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Paril took an unsteady step. The small light from the Elk’s Rack had faded to nothing behind her, leaving only grays and blacks. The rainy mist cut visibility further. She had only an impression of the saddleries and pens and stables she knew lined the cobblestoned street. The cobblestones were slick in the mist. That last tankard had been a mistake.
About halfway to the caravansary, she thought. A sound penetrated her brain through the drip of water off empty roofs. A scuffle, like leather on cobble, from behind her, perhaps a rat. Perhaps not. Opening her pouch at the Rack so all could see her stash of silvers to get the two-ducat instead of the five had been a mistake too.
She felt watched. Another step. Left hand touched the hilt of the dagger tucked into her belt and she felt better. Another sound, this time ahead and to the left, a water rivulet interrupted to strike something solid instead of the puddle on the ground. She fingered her belt pouch. The candle and flint were there. Folly, her rational self intruded. The light would be too feeble in the open street. Phantoms anyway, she chided. Ghosts of an ale-swimming imagination.
The day began like any other
Clocks striking midnight
Waves and sand, wind and land
No different a minute before
No different a minute after
But men would talk of this day
From this day and who was there
On the coast of northern Fance
On this henceforth known as
The Longest Day.
Emotions still run high
For those who now remember
Though those there then will soon
Be gone, their deeds live on
And if we remember
Their reasons and their valor
We shall not suffer nor have cause
To repeat their great endeavor.
Another spring comes and I plant marigolds
I plant marigolds and think of you;
Of the golden prospects never to be realized,
Of the many flowers I plant to remember.
Another summer comes and I celebrate
Vibrancy, and warmth, and the color of love
All those things you brought with you
Wherever you went, no matter the season.
Another autumn full of reds, oranges, and yellows
The colors you used to paint for all of us;
The fallen leaves we piled up and jumped into
Before we became too cool or too old.
Another winter, the trees covered in veils,
Icicles sparkling in the thin sunlight.
I feel you most often in this season,
In the drafts and shadows and winds.
I never pity you; you never wanted pity.
I never ask why or wish it was me instead;
The question has no answer; I, too touch life.
More I miss you a little every day,
Wish you were here too, Sis,
Happy every time that chill passes me
‘Cause I know you are still nearby.
Begin alien contact report.
Zog arrived at Creativity Headquarters at what the aliens call one minute past midnight – the start of their day. Curiously no aliens were observed.
Zog stood as if entering the headquarters from the outside. There was a table to Zog’s right behind which were two devices known as chairs. The aliens, having only two legs, sit on chairs. On the table were two devices, rectangular, which threw a dim light toward the chairs. Above the table were four tubes which cast small circles of light onto the table. Imbedded in the top of the wall, just below the ceiling joint, was a bank of light-emitting devices.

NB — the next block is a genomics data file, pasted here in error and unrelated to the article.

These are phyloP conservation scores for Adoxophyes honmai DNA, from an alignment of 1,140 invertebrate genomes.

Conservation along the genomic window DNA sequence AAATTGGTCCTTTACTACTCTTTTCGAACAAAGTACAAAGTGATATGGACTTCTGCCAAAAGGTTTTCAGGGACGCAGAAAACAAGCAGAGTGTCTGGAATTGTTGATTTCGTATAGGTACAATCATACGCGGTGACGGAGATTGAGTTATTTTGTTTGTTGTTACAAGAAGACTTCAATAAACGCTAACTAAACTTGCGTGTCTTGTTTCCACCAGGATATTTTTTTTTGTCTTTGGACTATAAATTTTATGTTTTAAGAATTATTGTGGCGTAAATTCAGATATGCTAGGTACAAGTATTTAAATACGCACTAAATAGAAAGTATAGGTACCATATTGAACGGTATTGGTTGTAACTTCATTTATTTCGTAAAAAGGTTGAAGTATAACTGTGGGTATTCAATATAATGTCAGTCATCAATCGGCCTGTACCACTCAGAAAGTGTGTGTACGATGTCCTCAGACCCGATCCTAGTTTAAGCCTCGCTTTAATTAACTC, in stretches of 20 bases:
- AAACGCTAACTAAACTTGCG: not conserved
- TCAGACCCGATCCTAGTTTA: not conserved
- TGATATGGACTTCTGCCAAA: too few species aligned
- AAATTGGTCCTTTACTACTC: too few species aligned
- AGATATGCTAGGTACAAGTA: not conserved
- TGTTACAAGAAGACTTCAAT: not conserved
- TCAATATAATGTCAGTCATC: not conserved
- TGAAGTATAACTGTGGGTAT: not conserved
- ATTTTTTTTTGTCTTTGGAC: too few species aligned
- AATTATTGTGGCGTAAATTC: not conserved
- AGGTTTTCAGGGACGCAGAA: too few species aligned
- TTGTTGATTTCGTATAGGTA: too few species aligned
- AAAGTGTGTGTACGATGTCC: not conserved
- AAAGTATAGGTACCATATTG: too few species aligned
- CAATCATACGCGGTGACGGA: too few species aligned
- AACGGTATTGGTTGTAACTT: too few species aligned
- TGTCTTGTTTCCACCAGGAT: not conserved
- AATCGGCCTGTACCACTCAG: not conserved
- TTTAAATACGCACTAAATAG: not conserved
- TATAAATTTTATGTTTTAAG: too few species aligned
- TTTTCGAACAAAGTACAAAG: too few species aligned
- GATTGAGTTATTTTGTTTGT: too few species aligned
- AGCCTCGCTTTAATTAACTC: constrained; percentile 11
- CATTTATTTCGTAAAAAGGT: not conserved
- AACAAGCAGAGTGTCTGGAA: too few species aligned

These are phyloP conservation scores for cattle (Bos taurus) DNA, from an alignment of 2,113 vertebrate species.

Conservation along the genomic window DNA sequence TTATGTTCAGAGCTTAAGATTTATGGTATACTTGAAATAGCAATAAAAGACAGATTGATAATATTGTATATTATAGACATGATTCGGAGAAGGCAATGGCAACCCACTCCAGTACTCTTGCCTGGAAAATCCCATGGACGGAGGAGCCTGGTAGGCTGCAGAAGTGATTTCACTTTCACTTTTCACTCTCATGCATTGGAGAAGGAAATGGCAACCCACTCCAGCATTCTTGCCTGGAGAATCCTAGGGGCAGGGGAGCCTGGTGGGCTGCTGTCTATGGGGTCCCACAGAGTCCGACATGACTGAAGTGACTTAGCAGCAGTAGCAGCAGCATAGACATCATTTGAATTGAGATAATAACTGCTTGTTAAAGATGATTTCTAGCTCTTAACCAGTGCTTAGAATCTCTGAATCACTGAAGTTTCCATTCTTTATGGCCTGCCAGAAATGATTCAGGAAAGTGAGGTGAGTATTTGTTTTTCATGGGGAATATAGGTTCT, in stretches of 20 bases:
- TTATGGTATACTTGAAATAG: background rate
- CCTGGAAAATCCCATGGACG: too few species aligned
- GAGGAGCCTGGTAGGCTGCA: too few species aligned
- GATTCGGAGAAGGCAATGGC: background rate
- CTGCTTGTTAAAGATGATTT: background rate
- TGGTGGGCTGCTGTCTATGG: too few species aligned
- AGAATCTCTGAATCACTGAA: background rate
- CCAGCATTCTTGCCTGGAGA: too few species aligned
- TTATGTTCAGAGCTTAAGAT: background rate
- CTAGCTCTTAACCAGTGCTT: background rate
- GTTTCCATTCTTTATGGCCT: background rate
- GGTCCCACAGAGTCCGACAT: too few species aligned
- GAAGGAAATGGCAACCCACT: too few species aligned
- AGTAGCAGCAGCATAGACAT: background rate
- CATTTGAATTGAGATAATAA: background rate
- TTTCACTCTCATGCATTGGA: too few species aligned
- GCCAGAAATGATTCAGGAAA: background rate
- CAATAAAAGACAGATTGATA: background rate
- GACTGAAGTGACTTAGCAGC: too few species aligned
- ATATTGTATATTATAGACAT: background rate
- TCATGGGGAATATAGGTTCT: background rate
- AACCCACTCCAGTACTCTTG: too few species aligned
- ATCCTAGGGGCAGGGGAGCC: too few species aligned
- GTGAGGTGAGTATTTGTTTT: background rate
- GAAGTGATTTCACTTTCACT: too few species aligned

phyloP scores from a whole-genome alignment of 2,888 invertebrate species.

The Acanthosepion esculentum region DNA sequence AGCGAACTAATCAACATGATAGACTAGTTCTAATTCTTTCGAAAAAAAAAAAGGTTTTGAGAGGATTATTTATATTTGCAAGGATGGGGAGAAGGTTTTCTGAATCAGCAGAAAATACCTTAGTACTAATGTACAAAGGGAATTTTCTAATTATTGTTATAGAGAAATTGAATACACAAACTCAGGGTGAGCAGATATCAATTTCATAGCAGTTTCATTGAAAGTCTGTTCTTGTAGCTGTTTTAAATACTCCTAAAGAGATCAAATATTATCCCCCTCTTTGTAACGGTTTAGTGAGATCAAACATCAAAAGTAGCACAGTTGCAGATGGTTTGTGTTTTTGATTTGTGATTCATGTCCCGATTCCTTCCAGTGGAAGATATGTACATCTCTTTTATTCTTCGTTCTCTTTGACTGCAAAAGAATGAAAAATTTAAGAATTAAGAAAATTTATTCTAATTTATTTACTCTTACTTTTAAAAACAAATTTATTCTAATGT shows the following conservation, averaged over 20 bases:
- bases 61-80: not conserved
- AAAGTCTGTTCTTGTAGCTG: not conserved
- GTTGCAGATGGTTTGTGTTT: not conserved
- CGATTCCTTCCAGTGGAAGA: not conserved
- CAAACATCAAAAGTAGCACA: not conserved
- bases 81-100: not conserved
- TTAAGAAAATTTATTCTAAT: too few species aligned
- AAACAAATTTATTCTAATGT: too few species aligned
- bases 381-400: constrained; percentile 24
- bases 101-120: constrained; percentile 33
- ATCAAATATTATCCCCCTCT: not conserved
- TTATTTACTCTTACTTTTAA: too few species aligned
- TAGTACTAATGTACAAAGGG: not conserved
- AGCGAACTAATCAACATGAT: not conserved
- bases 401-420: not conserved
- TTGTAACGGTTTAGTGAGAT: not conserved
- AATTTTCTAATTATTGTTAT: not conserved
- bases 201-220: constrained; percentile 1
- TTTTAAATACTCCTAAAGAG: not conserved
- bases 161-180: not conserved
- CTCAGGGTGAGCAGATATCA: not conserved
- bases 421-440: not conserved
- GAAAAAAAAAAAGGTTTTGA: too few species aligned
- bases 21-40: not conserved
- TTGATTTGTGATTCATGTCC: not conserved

Zog proposes that these aliens may have weak eyesight, requiring significant amounts of light to see well.
To the left was a staircase, a method used by these aliens to move from one level to another. Since they are bipedal this sort of structure allows them to ascend in small bits, making changes in altitude easier, though slow. This staircase was a hazard, however. Zog noted that there was no way to stop anyone coming from outside and ascending the stair; no security. Zog also noted the stair was the same color as the walls and would be difficult to see, especially given the alien’s limited vision, if the sources of light were to fail. Finally, the sides of the stairs were open with only a thin metal pipe at about the midpoint on the average alien’s body. This design would allow small aliens, if they mis-stepped, to fall and potentially injure themselves.
Between the table and the stair, and behind the stair as well, were strange machines made of thick colored wires. These machines were attached to the floor, ceiling, and wall with apparently random twists and turns of the wires. Zog proposes that they may be some sort of energy generator for the many light sources, much like our own hydroponics stimulator.
Zog makes one last observation. The aliens had printed words in their analog language on the wall behind the table. They formed only fragments of sentences, but all were some sort of exhortation to use their thought processes. Zog, in his long period of distant observation, did notice a distinct uniformity in behavior. This seems to be confirmatory that these aliens require significant stimulation and reminders to use their large brains with any kind of efficacy. Perhaps there are a few leaders with a more innate capability.
Zog will return to the Creativity Headquarters after another planetary rotational cycle. He has realized this cycle may be what the aliens term a weekend where they do not travel to Headquarters.
End contact report.
Unpublished, by Greg Schroeder
Prompt: Write a description of this scene that suggests something about the people who work here.